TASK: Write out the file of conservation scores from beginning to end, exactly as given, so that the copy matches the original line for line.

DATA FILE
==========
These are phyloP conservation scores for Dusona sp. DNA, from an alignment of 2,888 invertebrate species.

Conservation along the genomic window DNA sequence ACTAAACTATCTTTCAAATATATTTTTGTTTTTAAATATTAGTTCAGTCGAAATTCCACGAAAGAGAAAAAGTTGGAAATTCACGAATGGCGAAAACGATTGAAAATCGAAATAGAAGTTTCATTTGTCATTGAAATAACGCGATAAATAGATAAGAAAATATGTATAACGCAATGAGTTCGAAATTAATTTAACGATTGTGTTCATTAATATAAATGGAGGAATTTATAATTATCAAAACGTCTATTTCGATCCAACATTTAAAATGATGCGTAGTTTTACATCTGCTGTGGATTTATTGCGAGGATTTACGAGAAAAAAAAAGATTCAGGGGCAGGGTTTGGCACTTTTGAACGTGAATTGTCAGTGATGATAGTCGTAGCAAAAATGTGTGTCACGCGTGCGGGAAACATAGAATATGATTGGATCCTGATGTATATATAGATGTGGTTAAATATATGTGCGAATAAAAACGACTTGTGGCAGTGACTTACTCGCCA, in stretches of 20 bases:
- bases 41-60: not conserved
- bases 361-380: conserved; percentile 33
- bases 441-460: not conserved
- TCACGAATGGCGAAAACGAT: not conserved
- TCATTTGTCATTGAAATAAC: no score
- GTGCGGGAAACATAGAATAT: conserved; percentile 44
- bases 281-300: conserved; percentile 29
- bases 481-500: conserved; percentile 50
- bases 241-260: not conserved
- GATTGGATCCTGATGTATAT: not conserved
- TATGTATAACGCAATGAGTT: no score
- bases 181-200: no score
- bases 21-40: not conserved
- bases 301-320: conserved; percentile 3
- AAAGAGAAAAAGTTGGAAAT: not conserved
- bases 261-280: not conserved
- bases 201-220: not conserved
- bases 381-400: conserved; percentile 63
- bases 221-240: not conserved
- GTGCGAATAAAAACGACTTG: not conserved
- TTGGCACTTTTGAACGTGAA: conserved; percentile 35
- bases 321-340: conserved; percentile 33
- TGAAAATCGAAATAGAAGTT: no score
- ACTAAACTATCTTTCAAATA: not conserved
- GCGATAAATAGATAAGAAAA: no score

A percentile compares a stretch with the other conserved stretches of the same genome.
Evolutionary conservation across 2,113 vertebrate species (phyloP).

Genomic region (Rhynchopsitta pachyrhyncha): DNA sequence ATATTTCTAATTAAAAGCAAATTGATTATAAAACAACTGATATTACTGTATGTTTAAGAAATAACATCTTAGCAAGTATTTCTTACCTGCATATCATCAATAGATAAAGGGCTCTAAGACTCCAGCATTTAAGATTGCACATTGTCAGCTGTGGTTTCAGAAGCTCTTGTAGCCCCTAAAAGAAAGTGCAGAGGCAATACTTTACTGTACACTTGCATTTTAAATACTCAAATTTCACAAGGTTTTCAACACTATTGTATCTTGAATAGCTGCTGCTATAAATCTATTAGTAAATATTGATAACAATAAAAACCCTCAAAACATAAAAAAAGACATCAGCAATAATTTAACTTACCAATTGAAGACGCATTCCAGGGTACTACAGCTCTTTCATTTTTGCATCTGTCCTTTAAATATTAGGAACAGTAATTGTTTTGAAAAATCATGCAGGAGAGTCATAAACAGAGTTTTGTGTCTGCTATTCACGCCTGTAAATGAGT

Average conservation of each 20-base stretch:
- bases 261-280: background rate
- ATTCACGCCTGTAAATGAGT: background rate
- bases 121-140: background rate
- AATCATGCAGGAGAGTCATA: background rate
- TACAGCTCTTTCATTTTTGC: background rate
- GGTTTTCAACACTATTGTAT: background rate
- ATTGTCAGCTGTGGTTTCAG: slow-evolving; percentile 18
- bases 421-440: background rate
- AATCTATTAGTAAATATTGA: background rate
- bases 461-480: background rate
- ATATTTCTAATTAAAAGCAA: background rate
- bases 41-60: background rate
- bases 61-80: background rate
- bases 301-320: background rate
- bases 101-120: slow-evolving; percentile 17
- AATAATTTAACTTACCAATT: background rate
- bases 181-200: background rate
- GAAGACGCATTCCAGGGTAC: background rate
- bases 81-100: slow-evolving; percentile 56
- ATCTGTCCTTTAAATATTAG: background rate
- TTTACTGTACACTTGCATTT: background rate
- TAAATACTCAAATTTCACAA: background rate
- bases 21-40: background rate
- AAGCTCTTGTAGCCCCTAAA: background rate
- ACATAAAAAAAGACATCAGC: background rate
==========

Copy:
These are phyloP conservation scores for Dusona sp. DNA, from an alignment of 2,888 invertebrate species.

Conservation along the genomic window DNA sequence ACTAAACTATCTTTCAAATATATTTTTGTTTTTAAATATTAGTTCAGTCGAAATTCCACGAAAGAGAAAAAGTTGGAAATTCACGAATGGCGAAAACGATTGAAAATCGAAATAGAAGTTTCATTTGTCATTGAAATAACGCGATAAATAGATAAGAAAATATGTATAACGCAATGAGTTCGAAATTAATTTAACGATTGTGTTCATTAATATAAATGGAGGAATTTATAATTATCAAAACGTCTATTTCGATCCAACATTTAAAATGATGCGTAGTTTTACATCTGCTGTGGATTTATTGCGAGGATTTACGAGAAAAAAAAAGATTCAGGGGCAGGGTTTGGCACTTTTGAACGTGAATTGTCAGTGATGATAGTCGTAGCAAAAATGTGTGTCACGCGTGCGGGAAACATAGAATATGATTGGATCCTGATGTATATATAGATGTGGTTAAATATATGTGCGAATAAAAACGACTTGTGGCAGTGACTTACTCGCCA, in stretches of 20 bases:
- bases 41-60: not conserved
- bases 361-380: conserved; percentile 33
- bases 441-460: not conserved
- TCACGAATGGCGAAAACGAT: not conserved
- TCATTTGTCATTGAAATAAC: no score
- GTGCGGGAAACATAGAATAT: conserved; percentile 44
- bases 281-300: conserved; percentile 29
- bases 481-500: conserved; percentile 50
- bases 241-260: not conserved
- GATTGGATCCTGATGTATAT: not conserved
- TATGTATAACGCAATGAGTT: no score
- bases 181-200: no score
- bases 21-40: not conserved
- bases 301-320: conserved; percentile 3
- AAAGAGAAAAAGTTGGAAAT: not conserved
- bases 261-280: not conserved
- bases 201-220: not conserved
- bases 381-400: conserved; percentile 63
- bases 221-240: not conserved
- GTGCGAATAAAAACGACTTG: not conserved
- TTGGCACTTTTGAACGTGAA: conserved; percentile 35
- bases 321-340: conserved; percentile 33
- TGAAAATCGAAATAGAAGTT: no score
- ACTAAACTATCTTTCAAATA: not conserved
- GCGATAAATAGATAAGAAAA: no score

A percentile compares a stretch with the other conserved stretches of the same genome.
Evolutionary conservation across 2,113 vertebrate species (phyloP).

Genomic region (Rhynchopsitta pachyrhyncha): DNA sequence ATATTTCTAATTAAAAGCAAATTGATTATAAAACAACTGATATTACTGTATGTTTAAGAAATAACATCTTAGCAAGTATTTCTTACCTGCATATCATCAATAGATAAAGGGCTCTAAGACTCCAGCATTTAAGATTGCACATTGTCAGCTGTGGTTTCAGAAGCTCTTGTAGCCCCTAAAAGAAAGTGCAGAGGCAATACTTTACTGTACACTTGCATTTTAAATACTCAAATTTCACAAGGTTTTCAACACTATTGTATCTTGAATAGCTGCTGCTATAAATCTATTAGTAAATATTGATAACAATAAAAACCCTCAAAACATAAAAAAAGACATCAGCAATAATTTAACTTACCAATTGAAGACGCATTCCAGGGTACTACAGCTCTTTCATTTTTGCATCTGTCCTTTAAATATTAGGAACAGTAATTGTTTTGAAAAATCATGCAGGAGAGTCATAAACAGAGTTTTGTGTCTGCTATTCACGCCTGTAAATGAGT

Average conservation of each 20-base stretch:
- bases 261-280: background rate
- ATTCACGCCTGTAAATGAGT: background rate
- bases 121-140: background rate
- AATCATGCAGGAGAGTCATA: background rate
- TACAGCTCTTTCATTTTTGC: background rate
- GGTTTTCAACACTATTGTAT: background rate
- ATTGTCAGCTGTGGTTTCAG: slow-evolving; percentile 18
- bases 421-440: background rate
- AATCTATTAGTAAATATTGA: background rate
- bases 461-480: background rate
- ATATTTCTAATTAAAAGCAA: background rate
- bases 41-60: background rate
- bases 61-80: background rate
- bases 301-320: background rate
- bases 101-120: slow-evolving; percentile 17
- AATAATTTAACTTACCAATT: background rate
- bases 181-200: background rate
- GAAGACGCATTCCAGGGTAC: background rate
- bases 81-100: slow-evolving; percentile 56
- ATCTGTCCTTTAAATATTAG: background rate
- TTTACTGTACACTTGCATTT: background rate
- TAAATACTCAAATTTCACAA: background rate
- bases 21-40: background rate
- AAGCTCTTGTAGCCCCTAAA: background rate
- ACATAAAAAAAGACATCAGC: background rate